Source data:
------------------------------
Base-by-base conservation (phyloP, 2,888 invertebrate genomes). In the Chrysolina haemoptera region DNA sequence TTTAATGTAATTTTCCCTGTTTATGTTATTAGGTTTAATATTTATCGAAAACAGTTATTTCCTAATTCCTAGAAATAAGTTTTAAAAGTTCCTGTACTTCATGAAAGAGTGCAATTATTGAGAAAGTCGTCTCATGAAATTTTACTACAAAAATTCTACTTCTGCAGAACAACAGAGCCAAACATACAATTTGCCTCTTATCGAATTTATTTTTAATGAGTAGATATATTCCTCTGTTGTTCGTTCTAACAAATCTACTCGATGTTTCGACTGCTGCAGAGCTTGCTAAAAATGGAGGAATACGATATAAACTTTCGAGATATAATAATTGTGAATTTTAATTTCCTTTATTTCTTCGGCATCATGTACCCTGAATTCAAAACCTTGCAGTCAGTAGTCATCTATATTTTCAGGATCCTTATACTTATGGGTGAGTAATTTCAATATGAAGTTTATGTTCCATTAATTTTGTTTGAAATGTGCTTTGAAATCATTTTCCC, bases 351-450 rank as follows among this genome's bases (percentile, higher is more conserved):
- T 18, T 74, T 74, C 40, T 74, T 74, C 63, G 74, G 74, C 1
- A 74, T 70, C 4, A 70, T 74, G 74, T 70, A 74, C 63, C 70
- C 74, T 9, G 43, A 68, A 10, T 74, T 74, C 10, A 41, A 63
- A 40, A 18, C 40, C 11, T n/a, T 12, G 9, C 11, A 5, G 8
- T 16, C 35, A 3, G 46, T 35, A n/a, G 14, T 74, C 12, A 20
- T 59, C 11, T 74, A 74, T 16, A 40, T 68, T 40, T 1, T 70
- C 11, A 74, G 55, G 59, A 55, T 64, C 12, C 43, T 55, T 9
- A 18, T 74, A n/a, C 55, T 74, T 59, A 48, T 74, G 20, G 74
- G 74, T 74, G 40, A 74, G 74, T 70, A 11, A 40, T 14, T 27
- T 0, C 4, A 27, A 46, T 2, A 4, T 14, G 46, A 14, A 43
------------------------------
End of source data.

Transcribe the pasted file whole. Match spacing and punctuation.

Base-by-base conservation (phyloP, 2,888 invertebrate genomes). In the Chrysolina haemoptera region DNA sequence TTTAATGTAATTTTCCCTGTTTATGTTATTAGGTTTAATATTTATCGAAAACAGTTATTTCCTAATTCCTAGAAATAAGTTTTAAAAGTTCCTGTACTTCATGAAAGAGTGCAATTATTGAGAAAGTCGTCTCATGAAATTTTACTACAAAAATTCTACTTCTGCAGAACAACAGAGCCAAACATACAATTTGCCTCTTATCGAATTTATTTTTAATGAGTAGATATATTCCTCTGTTGTTCGTTCTAACAAATCTACTCGATGTTTCGACTGCTGCAGAGCTTGCTAAAAATGGAGGAATACGATATAAACTTTCGAGATATAATAATTGTGAATTTTAATTTCCTTTATTTCTTCGGCATCATGTACCCTGAATTCAAAACCTTGCAGTCAGTAGTCATCTATATTTTCAGGATCCTTATACTTATGGGTGAGTAATTTCAATATGAAGTTTATGTTCCATTAATTTTGTTTGAAATGTGCTTTGAAATCATTTTCCC, bases 351-450 rank as follows among this genome's bases (percentile, higher is more conserved):
- T 18, T 74, T 74, C 40, T 74, T 74, C 63, G 74, G 74, C 1
- A 74, T 70, C 4, A 70, T 74, G 74, T 70, A 74, C 63, C 70
- C 74, T 9, G 43, A 68, A 10, T 74, T 74, C 10, A 41, A 63
- A 40, A 18, C 40, C 11, T n/a, T 12, G 9, C 11, A 5, G 8
- T 16, C 35, A 3, G 46, T 35, A n/a, G 14, T 74, C 12, A 20
- T 59, C 11, T 74, A 74, T 16, A 40, T 68, T 40, T 1, T 70
- C 11, A 74, G 55, G 59, A 55, T 64, C 12, C 43, T 55, T 9
- A 18, T 74, A n/a, C 55, T 74, T 59, A 48, T 74, G 20, G 74
- G 74, T 74, G 40, A 74, G 74, T 70, A 11, A 40, T 14, T 27
- T 0, C 4, A 27, A 46, T 2, A 4, T 14, G 46, A 14, A 43